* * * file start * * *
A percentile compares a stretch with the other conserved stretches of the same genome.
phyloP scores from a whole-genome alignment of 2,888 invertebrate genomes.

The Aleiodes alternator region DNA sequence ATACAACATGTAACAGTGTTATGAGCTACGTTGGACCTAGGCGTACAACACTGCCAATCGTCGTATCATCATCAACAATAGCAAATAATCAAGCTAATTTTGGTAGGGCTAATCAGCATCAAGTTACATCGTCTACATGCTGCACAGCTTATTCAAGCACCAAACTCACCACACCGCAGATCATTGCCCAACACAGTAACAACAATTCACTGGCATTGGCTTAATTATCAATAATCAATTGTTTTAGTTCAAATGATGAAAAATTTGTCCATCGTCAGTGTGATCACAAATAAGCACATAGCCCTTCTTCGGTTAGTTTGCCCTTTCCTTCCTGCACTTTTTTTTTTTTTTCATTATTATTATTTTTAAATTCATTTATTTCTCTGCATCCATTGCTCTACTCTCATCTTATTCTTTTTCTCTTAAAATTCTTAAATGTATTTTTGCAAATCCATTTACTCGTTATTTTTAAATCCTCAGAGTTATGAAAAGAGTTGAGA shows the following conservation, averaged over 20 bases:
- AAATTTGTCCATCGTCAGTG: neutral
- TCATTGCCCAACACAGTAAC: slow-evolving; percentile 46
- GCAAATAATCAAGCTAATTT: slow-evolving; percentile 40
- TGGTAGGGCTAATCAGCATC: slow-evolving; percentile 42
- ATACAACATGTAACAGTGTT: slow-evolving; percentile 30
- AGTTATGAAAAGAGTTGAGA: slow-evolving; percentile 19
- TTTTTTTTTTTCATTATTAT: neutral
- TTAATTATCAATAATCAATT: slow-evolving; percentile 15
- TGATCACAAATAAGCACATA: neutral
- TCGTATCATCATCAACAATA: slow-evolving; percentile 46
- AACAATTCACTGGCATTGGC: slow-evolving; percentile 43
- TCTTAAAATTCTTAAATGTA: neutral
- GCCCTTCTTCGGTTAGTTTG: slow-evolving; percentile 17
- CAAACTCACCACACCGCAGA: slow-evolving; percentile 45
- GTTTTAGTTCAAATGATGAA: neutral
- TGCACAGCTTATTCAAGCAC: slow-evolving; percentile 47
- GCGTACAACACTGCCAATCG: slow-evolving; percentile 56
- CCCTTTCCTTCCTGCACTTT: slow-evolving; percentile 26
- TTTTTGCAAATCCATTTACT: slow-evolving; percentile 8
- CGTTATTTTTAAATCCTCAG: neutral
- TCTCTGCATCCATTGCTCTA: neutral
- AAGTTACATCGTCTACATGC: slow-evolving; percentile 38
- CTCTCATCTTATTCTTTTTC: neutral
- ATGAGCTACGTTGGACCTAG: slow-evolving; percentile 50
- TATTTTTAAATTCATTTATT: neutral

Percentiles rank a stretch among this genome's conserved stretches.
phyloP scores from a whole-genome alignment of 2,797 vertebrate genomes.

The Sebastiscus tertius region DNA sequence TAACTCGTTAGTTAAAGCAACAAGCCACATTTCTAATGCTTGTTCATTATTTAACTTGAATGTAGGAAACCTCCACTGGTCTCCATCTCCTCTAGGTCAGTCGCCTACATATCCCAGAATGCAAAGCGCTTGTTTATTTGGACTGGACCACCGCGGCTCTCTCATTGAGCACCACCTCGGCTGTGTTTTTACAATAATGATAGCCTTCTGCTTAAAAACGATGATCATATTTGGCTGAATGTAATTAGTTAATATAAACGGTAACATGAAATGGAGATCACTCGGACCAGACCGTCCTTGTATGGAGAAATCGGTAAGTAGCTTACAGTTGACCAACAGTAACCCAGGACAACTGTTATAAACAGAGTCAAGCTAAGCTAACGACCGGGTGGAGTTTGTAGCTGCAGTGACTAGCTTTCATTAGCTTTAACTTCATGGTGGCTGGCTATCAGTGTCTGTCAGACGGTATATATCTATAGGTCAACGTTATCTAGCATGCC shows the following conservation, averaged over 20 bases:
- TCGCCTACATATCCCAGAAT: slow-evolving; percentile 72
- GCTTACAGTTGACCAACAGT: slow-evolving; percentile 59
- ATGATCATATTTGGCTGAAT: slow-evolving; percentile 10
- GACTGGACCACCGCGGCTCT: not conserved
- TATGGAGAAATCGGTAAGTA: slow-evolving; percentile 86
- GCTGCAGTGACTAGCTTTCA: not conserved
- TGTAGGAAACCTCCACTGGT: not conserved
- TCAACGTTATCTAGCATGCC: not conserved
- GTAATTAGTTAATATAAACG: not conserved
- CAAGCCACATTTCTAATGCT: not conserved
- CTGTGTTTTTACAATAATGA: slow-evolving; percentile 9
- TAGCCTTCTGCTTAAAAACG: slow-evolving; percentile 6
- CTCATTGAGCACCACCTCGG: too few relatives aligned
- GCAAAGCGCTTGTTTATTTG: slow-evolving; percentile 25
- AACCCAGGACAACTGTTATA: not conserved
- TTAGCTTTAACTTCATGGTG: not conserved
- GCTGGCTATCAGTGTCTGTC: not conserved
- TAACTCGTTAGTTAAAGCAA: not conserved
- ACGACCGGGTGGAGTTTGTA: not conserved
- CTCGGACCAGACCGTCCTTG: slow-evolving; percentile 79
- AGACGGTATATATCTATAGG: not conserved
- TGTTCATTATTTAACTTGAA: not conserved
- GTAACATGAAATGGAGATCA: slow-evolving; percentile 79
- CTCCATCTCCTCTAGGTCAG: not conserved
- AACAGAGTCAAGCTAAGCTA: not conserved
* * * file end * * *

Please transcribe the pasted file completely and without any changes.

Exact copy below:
A percentile compares a stretch with the other conserved stretches of the same genome.
phyloP scores from a whole-genome alignment of 2,888 invertebrate genomes.

The Aleiodes alternator region DNA sequence ATACAACATGTAACAGTGTTATGAGCTACGTTGGACCTAGGCGTACAACACTGCCAATCGTCGTATCATCATCAACAATAGCAAATAATCAAGCTAATTTTGGTAGGGCTAATCAGCATCAAGTTACATCGTCTACATGCTGCACAGCTTATTCAAGCACCAAACTCACCACACCGCAGATCATTGCCCAACACAGTAACAACAATTCACTGGCATTGGCTTAATTATCAATAATCAATTGTTTTAGTTCAAATGATGAAAAATTTGTCCATCGTCAGTGTGATCACAAATAAGCACATAGCCCTTCTTCGGTTAGTTTGCCCTTTCCTTCCTGCACTTTTTTTTTTTTTTCATTATTATTATTTTTAAATTCATTTATTTCTCTGCATCCATTGCTCTACTCTCATCTTATTCTTTTTCTCTTAAAATTCTTAAATGTATTTTTGCAAATCCATTTACTCGTTATTTTTAAATCCTCAGAGTTATGAAAAGAGTTGAGA shows the following conservation, averaged over 20 bases:
- AAATTTGTCCATCGTCAGTG: neutral
- TCATTGCCCAACACAGTAAC: slow-evolving; percentile 46
- GCAAATAATCAAGCTAATTT: slow-evolving; percentile 40
- TGGTAGGGCTAATCAGCATC: slow-evolving; percentile 42
- ATACAACATGTAACAGTGTT: slow-evolving; percentile 30
- AGTTATGAAAAGAGTTGAGA: slow-evolving; percentile 19
- TTTTTTTTTTTCATTATTAT: neutral
- TTAATTATCAATAATCAATT: slow-evolving; percentile 15
- TGATCACAAATAAGCACATA: neutral
- TCGTATCATCATCAACAATA: slow-evolving; percentile 46
- AACAATTCACTGGCATTGGC: slow-evolving; percentile 43
- TCTTAAAATTCTTAAATGTA: neutral
- GCCCTTCTTCGGTTAGTTTG: slow-evolving; percentile 17
- CAAACTCACCACACCGCAGA: slow-evolving; percentile 45
- GTTTTAGTTCAAATGATGAA: neutral
- TGCACAGCTTATTCAAGCAC: slow-evolving; percentile 47
- GCGTACAACACTGCCAATCG: slow-evolving; percentile 56
- CCCTTTCCTTCCTGCACTTT: slow-evolving; percentile 26
- TTTTTGCAAATCCATTTACT: slow-evolving; percentile 8
- CGTTATTTTTAAATCCTCAG: neutral
- TCTCTGCATCCATTGCTCTA: neutral
- AAGTTACATCGTCTACATGC: slow-evolving; percentile 38
- CTCTCATCTTATTCTTTTTC: neutral
- ATGAGCTACGTTGGACCTAG: slow-evolving; percentile 50
- TATTTTTAAATTCATTTATT: neutral

Percentiles rank a stretch among this genome's conserved stretches.
phyloP scores from a whole-genome alignment of 2,797 vertebrate genomes.

The Sebastiscus tertius region DNA sequence TAACTCGTTAGTTAAAGCAACAAGCCACATTTCTAATGCTTGTTCATTATTTAACTTGAATGTAGGAAACCTCCACTGGTCTCCATCTCCTCTAGGTCAGTCGCCTACATATCCCAGAATGCAAAGCGCTTGTTTATTTGGACTGGACCACCGCGGCTCTCTCATTGAGCACCACCTCGGCTGTGTTTTTACAATAATGATAGCCTTCTGCTTAAAAACGATGATCATATTTGGCTGAATGTAATTAGTTAATATAAACGGTAACATGAAATGGAGATCACTCGGACCAGACCGTCCTTGTATGGAGAAATCGGTAAGTAGCTTACAGTTGACCAACAGTAACCCAGGACAACTGTTATAAACAGAGTCAAGCTAAGCTAACGACCGGGTGGAGTTTGTAGCTGCAGTGACTAGCTTTCATTAGCTTTAACTTCATGGTGGCTGGCTATCAGTGTCTGTCAGACGGTATATATCTATAGGTCAACGTTATCTAGCATGCC shows the following conservation, averaged over 20 bases:
- TCGCCTACATATCCCAGAAT: slow-evolving; percentile 72
- GCTTACAGTTGACCAACAGT: slow-evolving; percentile 59
- ATGATCATATTTGGCTGAAT: slow-evolving; percentile 10
- GACTGGACCACCGCGGCTCT: not conserved
- TATGGAGAAATCGGTAAGTA: slow-evolving; percentile 86
- GCTGCAGTGACTAGCTTTCA: not conserved
- TGTAGGAAACCTCCACTGGT: not conserved
- TCAACGTTATCTAGCATGCC: not conserved
- GTAATTAGTTAATATAAACG: not conserved
- CAAGCCACATTTCTAATGCT: not conserved
- CTGTGTTTTTACAATAATGA: slow-evolving; percentile 9
- TAGCCTTCTGCTTAAAAACG: slow-evolving; percentile 6
- CTCATTGAGCACCACCTCGG: too few relatives aligned
- GCAAAGCGCTTGTTTATTTG: slow-evolving; percentile 25
- AACCCAGGACAACTGTTATA: not conserved
- TTAGCTTTAACTTCATGGTG: not conserved
- GCTGGCTATCAGTGTCTGTC: not conserved
- TAACTCGTTAGTTAAAGCAA: not conserved
- ACGACCGGGTGGAGTTTGTA: not conserved
- CTCGGACCAGACCGTCCTTG: slow-evolving; percentile 79
- AGACGGTATATATCTATAGG: not conserved
- TGTTCATTATTTAACTTGAA: not conserved
- GTAACATGAAATGGAGATCA: slow-evolving; percentile 79
- CTCCATCTCCTCTAGGTCAG: not conserved
- AACAGAGTCAAGCTAAGCTA: not conserved